The flu is wreaking havoc across California and now pushing Bay Area hospitals past capacity as patients are overcome by their symptoms. In John Muir's urgent care center in Walnut Creek, staff are extending hours until 11 p.m. Monday through Friday to help meet the increase in need. On Monday night, the center saw 26 patients between 8 and 11 p.m."It's been a challenge," said Dr. Thomas Greely with John Muir Hospital.
Investigators on Monday were no closer to solving the deadly mystery involving a so-called ghost boat found spinning in circles off the San Mateo County coast Sunday. A man's body was pulled from the water, and the boat's captain, Twon "Tom" Tran is still missing. Tran's family joined the search Monday, hoping he beats the odds and survives. John Tran knew something had gone terribly wrong when he saw images of his brother's 17-foot Boston Whaler empty and spinning out of control Sunday afternoon.
A fire scorched neighborhoods in the Oakland Hills two decades ago and survivors of that fire are using their knowledge of that experience to help the thousands of people who lost their homes in the North Bay. “I’m here to tell you that there’s a light at the end of the tunnel,” said Sue Piper, a survivor of the Oakland Hills fire. Piper has been lending her support at a local assistance center to help fire victims take the first steps toward recovery.
Muck Rack makes it simple to find people, tweets, or articles that mention any name, keyword, company, hashtag etc. We've compiled this guide to help you make the most of your search.
Selecting a term
Start searching tweets, articles from media outlets, articles mentioned in tweets, journalists'
names, titles and bios with some suggested searches:
Companies or Topics (e.g. iPhone, Microsoft)
Phrases (e.g. "cloud computing") — use quotes to keep the terms together
Twitter handles (e.g. @username) — returns those who have mentioned or replied to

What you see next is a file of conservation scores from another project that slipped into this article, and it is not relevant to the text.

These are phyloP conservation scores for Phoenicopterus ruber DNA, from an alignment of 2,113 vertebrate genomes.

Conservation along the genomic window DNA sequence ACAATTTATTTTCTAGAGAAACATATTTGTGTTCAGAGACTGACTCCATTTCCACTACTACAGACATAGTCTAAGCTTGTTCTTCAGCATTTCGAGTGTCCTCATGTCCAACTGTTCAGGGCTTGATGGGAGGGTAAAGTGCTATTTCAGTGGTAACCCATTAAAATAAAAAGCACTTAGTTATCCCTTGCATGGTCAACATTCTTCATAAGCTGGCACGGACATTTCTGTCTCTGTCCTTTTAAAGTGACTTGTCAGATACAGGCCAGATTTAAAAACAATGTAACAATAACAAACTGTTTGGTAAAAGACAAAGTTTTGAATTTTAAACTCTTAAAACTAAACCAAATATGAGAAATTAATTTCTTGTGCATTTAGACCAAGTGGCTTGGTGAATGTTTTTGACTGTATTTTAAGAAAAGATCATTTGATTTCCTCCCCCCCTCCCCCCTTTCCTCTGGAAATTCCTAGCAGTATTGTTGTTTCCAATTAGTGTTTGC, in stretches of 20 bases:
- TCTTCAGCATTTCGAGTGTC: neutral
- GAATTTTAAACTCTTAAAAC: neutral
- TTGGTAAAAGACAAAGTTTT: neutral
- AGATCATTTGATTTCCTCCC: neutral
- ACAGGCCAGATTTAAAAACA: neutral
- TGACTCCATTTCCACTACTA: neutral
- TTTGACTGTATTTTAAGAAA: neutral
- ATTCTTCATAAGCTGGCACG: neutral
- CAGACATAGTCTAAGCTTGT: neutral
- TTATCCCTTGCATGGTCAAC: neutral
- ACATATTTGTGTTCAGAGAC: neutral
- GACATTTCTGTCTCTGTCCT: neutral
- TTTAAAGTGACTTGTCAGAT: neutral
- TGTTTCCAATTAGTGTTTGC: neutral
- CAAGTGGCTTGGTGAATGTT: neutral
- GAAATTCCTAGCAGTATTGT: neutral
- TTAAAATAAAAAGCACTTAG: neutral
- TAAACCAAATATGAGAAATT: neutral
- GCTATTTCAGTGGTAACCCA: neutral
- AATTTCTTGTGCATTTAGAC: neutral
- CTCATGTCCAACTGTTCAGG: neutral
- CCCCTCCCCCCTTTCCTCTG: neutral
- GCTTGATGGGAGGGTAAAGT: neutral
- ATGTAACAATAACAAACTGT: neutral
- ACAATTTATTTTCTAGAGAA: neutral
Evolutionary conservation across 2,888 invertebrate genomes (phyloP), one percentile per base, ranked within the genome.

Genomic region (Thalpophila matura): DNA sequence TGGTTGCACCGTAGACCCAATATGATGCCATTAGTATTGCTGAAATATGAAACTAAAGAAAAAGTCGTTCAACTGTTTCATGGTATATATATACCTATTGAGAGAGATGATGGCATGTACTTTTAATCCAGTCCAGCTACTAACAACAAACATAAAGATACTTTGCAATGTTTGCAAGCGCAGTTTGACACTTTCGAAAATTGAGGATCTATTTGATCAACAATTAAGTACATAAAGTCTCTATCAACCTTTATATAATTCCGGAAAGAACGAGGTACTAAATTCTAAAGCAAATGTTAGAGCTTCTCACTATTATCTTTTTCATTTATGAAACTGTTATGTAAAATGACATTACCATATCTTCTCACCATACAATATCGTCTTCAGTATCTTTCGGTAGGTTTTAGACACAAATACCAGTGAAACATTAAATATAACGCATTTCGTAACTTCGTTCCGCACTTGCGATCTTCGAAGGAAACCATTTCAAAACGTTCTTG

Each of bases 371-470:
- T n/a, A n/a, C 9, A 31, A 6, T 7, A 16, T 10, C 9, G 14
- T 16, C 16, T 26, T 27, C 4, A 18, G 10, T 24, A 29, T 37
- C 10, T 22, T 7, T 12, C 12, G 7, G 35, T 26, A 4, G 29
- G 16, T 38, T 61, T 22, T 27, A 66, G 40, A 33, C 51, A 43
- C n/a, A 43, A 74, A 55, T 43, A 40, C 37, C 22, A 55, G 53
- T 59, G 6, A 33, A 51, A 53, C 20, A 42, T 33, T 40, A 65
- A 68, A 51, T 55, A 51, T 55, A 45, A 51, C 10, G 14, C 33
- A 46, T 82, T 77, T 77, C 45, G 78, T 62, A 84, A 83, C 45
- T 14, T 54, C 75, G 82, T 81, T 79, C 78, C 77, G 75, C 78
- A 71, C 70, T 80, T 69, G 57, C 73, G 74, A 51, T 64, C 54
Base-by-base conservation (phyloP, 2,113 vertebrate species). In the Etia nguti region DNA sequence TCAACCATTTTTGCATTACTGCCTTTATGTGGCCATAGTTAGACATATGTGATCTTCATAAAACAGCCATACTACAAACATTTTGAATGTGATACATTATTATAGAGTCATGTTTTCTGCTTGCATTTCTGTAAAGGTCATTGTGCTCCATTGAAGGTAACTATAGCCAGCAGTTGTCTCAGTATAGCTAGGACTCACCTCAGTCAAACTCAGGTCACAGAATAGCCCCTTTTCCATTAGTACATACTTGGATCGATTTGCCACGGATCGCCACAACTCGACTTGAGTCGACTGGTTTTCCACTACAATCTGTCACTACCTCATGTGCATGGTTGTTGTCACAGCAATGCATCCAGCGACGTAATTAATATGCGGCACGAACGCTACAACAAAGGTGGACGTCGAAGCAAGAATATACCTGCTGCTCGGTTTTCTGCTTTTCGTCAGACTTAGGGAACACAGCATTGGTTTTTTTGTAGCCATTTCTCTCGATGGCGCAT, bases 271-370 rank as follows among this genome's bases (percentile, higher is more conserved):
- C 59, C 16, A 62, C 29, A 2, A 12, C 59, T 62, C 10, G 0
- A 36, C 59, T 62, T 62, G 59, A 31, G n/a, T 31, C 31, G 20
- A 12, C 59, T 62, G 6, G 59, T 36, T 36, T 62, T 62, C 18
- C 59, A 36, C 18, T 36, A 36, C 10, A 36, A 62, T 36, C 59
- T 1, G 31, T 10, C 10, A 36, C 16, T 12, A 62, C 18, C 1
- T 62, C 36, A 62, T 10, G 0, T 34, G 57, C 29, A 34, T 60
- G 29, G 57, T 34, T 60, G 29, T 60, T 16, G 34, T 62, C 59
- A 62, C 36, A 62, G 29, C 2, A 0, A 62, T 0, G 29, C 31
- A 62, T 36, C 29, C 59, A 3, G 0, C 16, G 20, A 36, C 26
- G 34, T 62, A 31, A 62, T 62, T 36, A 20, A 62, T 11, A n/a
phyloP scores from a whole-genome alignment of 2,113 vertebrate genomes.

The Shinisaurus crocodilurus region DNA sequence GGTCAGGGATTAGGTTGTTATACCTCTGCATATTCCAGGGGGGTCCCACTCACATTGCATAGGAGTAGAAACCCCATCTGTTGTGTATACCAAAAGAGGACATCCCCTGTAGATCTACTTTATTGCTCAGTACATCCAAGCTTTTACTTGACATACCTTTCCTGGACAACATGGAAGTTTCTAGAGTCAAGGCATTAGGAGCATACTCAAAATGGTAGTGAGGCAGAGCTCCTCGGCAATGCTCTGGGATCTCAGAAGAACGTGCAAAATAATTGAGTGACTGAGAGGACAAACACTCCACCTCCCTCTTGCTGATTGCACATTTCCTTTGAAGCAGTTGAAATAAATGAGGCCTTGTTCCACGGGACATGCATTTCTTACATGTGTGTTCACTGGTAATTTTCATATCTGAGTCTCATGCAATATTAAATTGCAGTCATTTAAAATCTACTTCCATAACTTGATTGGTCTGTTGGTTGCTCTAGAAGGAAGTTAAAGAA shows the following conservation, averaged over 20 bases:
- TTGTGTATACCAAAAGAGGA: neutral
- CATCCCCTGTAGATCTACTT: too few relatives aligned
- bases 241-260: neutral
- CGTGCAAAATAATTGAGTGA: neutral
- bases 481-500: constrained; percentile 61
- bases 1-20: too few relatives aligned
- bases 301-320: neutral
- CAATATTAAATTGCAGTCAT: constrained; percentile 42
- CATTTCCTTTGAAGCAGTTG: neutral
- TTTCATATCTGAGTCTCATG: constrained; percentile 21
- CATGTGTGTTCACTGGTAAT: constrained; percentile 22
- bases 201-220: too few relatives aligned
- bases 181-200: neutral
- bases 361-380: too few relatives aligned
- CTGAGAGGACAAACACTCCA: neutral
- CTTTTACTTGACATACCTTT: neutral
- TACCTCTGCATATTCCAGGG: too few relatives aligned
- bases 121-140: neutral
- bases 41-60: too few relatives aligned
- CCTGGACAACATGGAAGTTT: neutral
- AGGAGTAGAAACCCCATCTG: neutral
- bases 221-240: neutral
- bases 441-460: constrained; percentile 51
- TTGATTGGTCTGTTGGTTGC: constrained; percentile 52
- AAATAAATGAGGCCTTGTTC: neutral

Names (e.g. "David Pogue")
Hashtags (e.g. #sxsw, #london2012)
Bio details (e.g. vegan, Olympics, father)
Muck Rack's Advanced Search allows for many boolean operators.
Find results that mention multiple specified terms, use AND or
+. For example, ensure each result contains both Elon Musk and Mark Zuckerberg by
searching Musk AND Zuckerberg or Musk + Zuckerberg.
Use the operators OR or , to broaden your search when you'd like either of
multiple terms to appear in results. (This is the default behavior of our search when no operators
are used). For example, results will contain either cake or cookie by searching cake OR cookie or cake,cookie
Use NOT or - to subtract results from your search. For
example, searching Disney will yield results about the Walt Disney Company as well as Walt Disney
World Resort. To exclude mentions of Disney World, search for Disney -World or Disney
When using one of these operators with a phrase, enclose it in quotation marks. For example, you can
find results about smartphones excluding Apple's iPhone 4S by searching smartphone -"iPhone
Exact case matching or punctuation
If you're searching for a brand name or keyword that relies on specific punctuation marks or capitalization, you can
find results that match your exact query by adding matchcase: before the keyword you're searching for, like matchcase:E*TRADE .
Use parentheses to separate multiple
boolean phrases. For example, to find journalists talking about having fun in Disney World or
Disneyland, search for ("disney world" OR disneyland) AND fun.
An asterisk can be used to search for any variation of a root word truncated by the asterisk. For example, searching for admin* will return results for administrator, administration, administer, administered, etc.
A near operator is an AND operator where you can control the distance between the words. You can vary the distance the near operation uses by adding a forward slash and number (between 0-99) such as strawberries NEAR/10 "whipped cream", which means the strawberries must exist within 10 words of "whipped cream".